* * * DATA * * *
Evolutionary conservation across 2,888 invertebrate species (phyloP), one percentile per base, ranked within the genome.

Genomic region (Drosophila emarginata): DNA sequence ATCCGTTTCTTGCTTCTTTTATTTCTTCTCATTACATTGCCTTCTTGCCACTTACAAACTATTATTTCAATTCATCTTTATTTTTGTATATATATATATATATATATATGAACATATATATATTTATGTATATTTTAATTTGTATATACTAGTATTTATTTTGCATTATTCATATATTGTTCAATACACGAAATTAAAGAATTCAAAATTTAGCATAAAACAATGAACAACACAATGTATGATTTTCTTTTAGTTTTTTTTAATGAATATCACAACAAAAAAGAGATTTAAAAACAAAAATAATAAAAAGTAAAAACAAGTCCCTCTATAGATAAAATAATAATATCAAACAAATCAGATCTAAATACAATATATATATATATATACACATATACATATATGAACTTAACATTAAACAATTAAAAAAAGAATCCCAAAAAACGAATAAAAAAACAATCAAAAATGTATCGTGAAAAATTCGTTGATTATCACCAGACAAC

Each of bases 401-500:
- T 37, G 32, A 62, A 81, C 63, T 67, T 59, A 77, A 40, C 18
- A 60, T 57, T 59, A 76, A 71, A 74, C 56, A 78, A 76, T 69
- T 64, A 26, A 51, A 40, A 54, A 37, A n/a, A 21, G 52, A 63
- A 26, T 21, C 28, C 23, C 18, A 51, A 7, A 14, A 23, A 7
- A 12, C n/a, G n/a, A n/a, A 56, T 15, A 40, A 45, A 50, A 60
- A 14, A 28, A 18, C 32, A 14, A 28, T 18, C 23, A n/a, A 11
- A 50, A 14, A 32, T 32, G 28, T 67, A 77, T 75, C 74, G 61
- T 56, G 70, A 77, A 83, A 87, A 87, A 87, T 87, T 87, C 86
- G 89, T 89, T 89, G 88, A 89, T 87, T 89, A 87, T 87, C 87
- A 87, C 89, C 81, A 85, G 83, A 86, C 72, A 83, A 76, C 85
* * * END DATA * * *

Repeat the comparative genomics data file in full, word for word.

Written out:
Evolutionary conservation across 2,888 invertebrate species (phyloP), one percentile per base, ranked within the genome.

Genomic region (Drosophila emarginata): DNA sequence ATCCGTTTCTTGCTTCTTTTATTTCTTCTCATTACATTGCCTTCTTGCCACTTACAAACTATTATTTCAATTCATCTTTATTTTTGTATATATATATATATATATATATGAACATATATATATTTATGTATATTTTAATTTGTATATACTAGTATTTATTTTGCATTATTCATATATTGTTCAATACACGAAATTAAAGAATTCAAAATTTAGCATAAAACAATGAACAACACAATGTATGATTTTCTTTTAGTTTTTTTTAATGAATATCACAACAAAAAAGAGATTTAAAAACAAAAATAATAAAAAGTAAAAACAAGTCCCTCTATAGATAAAATAATAATATCAAACAAATCAGATCTAAATACAATATATATATATATATACACATATACATATATGAACTTAACATTAAACAATTAAAAAAAGAATCCCAAAAAACGAATAAAAAAACAATCAAAAATGTATCGTGAAAAATTCGTTGATTATCACCAGACAAC

Each of bases 401-500:
- T 37, G 32, A 62, A 81, C 63, T 67, T 59, A 77, A 40, C 18
- A 60, T 57, T 59, A 76, A 71, A 74, C 56, A 78, A 76, T 69
- T 64, A 26, A 51, A 40, A 54, A 37, A n/a, A 21, G 52, A 63
- A 26, T 21, C 28, C 23, C 18, A 51, A 7, A 14, A 23, A 7
- A 12, C n/a, G n/a, A n/a, A 56, T 15, A 40, A 45, A 50, A 60
- A 14, A 28, A 18, C 32, A 14, A 28, T 18, C 23, A n/a, A 11
- A 50, A 14, A 32, T 32, G 28, T 67, A 77, T 75, C 74, G 61
- T 56, G 70, A 77, A 83, A 87, A 87, A 87, T 87, T 87, C 86
- G 89, T 89, T 89, G 88, A 89, T 87, T 89, A 87, T 87, C 87
- A 87, C 89, C 81, A 85, G 83, A 86, C 72, A 83, A 76, C 85